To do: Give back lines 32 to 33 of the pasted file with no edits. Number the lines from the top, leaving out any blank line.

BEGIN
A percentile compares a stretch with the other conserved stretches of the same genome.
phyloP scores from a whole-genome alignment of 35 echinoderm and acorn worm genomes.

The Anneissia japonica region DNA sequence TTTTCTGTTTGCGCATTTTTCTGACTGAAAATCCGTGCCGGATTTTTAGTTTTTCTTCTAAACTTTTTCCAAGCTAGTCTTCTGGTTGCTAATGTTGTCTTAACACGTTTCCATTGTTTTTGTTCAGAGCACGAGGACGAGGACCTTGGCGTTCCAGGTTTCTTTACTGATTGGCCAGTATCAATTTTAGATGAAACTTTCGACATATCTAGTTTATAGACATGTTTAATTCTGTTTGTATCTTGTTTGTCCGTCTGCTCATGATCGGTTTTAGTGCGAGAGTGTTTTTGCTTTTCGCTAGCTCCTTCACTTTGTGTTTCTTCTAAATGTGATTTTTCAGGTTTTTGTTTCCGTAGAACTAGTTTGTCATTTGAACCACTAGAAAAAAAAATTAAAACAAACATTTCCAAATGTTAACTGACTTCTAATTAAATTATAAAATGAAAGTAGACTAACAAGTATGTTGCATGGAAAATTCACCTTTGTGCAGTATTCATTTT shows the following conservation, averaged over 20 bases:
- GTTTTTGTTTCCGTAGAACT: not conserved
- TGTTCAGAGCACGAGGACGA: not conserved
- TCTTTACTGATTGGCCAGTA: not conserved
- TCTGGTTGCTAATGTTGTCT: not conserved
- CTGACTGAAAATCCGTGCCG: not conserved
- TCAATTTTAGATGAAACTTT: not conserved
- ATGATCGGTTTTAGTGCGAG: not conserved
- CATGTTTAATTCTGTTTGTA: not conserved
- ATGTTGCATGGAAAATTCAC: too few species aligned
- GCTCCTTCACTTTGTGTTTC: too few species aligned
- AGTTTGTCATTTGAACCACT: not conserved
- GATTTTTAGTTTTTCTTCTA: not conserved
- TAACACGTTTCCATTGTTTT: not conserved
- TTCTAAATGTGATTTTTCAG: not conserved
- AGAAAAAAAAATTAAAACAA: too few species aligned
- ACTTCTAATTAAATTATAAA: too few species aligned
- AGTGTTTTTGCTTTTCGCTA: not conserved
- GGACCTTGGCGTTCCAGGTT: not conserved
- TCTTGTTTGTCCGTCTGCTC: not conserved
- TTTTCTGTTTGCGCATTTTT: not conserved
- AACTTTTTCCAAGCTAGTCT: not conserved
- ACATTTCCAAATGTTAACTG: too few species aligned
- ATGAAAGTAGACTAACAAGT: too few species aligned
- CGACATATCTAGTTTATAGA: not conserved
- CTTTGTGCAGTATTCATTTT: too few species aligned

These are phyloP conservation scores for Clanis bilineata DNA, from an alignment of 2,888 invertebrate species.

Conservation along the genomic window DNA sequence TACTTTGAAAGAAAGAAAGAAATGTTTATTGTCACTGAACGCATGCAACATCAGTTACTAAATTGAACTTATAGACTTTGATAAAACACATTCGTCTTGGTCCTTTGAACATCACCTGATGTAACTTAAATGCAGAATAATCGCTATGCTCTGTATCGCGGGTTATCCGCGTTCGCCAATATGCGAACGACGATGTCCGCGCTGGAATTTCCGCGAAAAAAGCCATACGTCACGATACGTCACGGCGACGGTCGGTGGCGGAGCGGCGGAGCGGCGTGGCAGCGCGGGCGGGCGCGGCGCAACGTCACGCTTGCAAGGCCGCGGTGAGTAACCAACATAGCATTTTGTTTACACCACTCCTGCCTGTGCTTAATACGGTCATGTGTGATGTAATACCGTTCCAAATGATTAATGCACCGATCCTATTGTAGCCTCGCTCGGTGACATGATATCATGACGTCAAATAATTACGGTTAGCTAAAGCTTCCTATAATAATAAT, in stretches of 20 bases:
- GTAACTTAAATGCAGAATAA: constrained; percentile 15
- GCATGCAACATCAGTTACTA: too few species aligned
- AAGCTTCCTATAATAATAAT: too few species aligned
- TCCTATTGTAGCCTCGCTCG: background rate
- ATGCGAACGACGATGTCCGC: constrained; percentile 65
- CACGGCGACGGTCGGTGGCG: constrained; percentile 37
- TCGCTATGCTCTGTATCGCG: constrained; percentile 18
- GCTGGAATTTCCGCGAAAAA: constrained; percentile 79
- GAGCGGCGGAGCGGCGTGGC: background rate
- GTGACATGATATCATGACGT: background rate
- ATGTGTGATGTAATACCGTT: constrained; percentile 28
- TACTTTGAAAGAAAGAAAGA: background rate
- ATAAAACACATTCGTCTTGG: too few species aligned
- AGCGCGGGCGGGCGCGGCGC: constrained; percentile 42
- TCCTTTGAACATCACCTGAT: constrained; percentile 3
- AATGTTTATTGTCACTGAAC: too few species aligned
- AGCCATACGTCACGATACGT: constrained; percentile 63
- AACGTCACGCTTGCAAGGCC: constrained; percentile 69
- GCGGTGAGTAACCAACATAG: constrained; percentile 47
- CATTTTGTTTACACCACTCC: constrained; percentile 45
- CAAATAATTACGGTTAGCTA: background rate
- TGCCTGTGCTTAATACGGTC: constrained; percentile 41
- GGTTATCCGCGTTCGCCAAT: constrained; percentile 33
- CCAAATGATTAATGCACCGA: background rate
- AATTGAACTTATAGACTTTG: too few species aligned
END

- GCATGCAACATCAGTTACTA: too few species aligned
- AAGCTTCCTATAATAATAAT: too few species aligned